Implementing TWI: If at First You Don’t Succeed…
Jason Price & Jon Taylor
Many companies are hearing about TWI and how it can provide great fundamental skills that compliment Lean Manufacturing. After performing some research a lot of companies start out with JI and form a plan to start implementing it into their business. These initial efforts usually result in failure. Reasons include no formal training on the proper way to write Job Breakdown Sheets, lack of support by leadership, lack of training and/or proper follow up with their designated JI trainers, and trying to implement in too many areas at once. In this session we will share our story of the failures encountered in our initial implementation efforts and how we eventually focused our efforts to start seeing results. These results include safer ergonomics, production gains through shortened training times, and how we use JI as a tool to correct and improve quality issues related to training.
“In this session you will learn…”
- How to avoid mistakes in initial implementation efforts
- How to get leadership support at the beginning of implementation
- How to Successfully develop JIT Session instructors
- How to focus implementation efforts on the production floor
About the Facilitator:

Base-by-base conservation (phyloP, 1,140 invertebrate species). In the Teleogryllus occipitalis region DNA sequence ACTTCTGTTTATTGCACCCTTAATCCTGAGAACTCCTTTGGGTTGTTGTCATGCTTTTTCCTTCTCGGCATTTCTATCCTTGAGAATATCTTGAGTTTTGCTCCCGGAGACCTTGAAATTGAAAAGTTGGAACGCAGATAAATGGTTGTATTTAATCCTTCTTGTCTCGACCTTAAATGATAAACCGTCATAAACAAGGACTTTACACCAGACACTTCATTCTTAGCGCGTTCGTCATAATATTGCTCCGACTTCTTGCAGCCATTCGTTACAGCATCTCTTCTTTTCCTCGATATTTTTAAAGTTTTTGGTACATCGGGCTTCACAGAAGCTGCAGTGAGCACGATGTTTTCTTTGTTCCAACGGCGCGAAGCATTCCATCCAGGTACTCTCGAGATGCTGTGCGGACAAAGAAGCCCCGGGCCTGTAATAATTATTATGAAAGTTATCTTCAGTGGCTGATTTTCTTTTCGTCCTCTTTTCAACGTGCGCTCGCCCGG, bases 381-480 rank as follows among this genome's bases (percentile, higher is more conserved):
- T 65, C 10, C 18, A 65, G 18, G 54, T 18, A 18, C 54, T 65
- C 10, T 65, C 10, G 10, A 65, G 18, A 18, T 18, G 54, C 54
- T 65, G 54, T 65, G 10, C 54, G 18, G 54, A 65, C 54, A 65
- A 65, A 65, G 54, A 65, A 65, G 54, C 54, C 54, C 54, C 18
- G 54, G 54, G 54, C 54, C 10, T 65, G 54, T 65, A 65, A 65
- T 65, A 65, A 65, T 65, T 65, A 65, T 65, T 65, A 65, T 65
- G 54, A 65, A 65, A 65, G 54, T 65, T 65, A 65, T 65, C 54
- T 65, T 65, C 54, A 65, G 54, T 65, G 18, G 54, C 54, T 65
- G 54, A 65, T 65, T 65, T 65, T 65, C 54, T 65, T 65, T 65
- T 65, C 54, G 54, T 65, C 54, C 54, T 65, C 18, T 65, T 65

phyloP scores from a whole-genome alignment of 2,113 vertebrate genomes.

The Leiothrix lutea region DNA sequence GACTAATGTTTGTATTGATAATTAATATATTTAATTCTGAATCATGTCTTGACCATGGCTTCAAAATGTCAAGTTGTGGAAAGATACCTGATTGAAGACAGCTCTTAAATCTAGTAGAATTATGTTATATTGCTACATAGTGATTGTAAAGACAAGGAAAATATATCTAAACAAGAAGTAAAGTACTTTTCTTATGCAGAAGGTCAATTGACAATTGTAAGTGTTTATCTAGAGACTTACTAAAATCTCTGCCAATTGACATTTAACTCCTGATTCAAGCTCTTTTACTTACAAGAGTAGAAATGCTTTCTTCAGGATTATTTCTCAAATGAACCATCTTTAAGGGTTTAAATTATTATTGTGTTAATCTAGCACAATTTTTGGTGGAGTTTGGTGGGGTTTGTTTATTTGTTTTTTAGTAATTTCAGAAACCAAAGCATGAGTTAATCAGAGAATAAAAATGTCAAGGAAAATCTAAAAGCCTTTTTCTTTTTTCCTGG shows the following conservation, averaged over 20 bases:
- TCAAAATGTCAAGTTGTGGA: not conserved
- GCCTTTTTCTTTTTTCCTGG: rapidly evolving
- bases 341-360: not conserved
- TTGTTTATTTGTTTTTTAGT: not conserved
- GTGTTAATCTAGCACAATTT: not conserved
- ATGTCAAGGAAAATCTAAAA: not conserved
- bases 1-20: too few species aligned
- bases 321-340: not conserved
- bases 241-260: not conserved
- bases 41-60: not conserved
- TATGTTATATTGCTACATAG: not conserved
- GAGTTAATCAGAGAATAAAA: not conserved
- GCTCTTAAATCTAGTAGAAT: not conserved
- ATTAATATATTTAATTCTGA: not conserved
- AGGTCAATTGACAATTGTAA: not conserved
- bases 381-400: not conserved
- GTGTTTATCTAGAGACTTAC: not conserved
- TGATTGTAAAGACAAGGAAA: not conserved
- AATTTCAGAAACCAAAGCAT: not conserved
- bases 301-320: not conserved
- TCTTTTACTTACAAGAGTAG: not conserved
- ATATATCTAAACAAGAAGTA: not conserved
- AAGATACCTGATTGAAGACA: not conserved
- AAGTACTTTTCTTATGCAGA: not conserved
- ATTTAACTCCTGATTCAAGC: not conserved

Jason’s manufacturing background began with working 12 years in a lumber mill, starting at ground level and working up into supervision, and then spending the last 6 years for CCI/Speer in a supervisory role. He began his lean journey with CCI/Speer in 2009 and greatly enjoys employing the Servant Leadership philosophy that he has been taught there. After taking a JIT class from Don Dinero to be developed as a TWI coach Jason recognized how fundamental it was and that it was something he greatly wanted to implement at CCI/Speer. He began working toward that end and was certified as a JIT Instructor by Don Dinero in May of 2014. Jason currently spends 100% of his time at CCI/Speer in a TWI role. This includes giving JIT classes and working with the various department trainers to use and train according to JIT principles. He also uses JIT to develop Job Breakdown Sheets as a problem solving tool for issues that are related to training.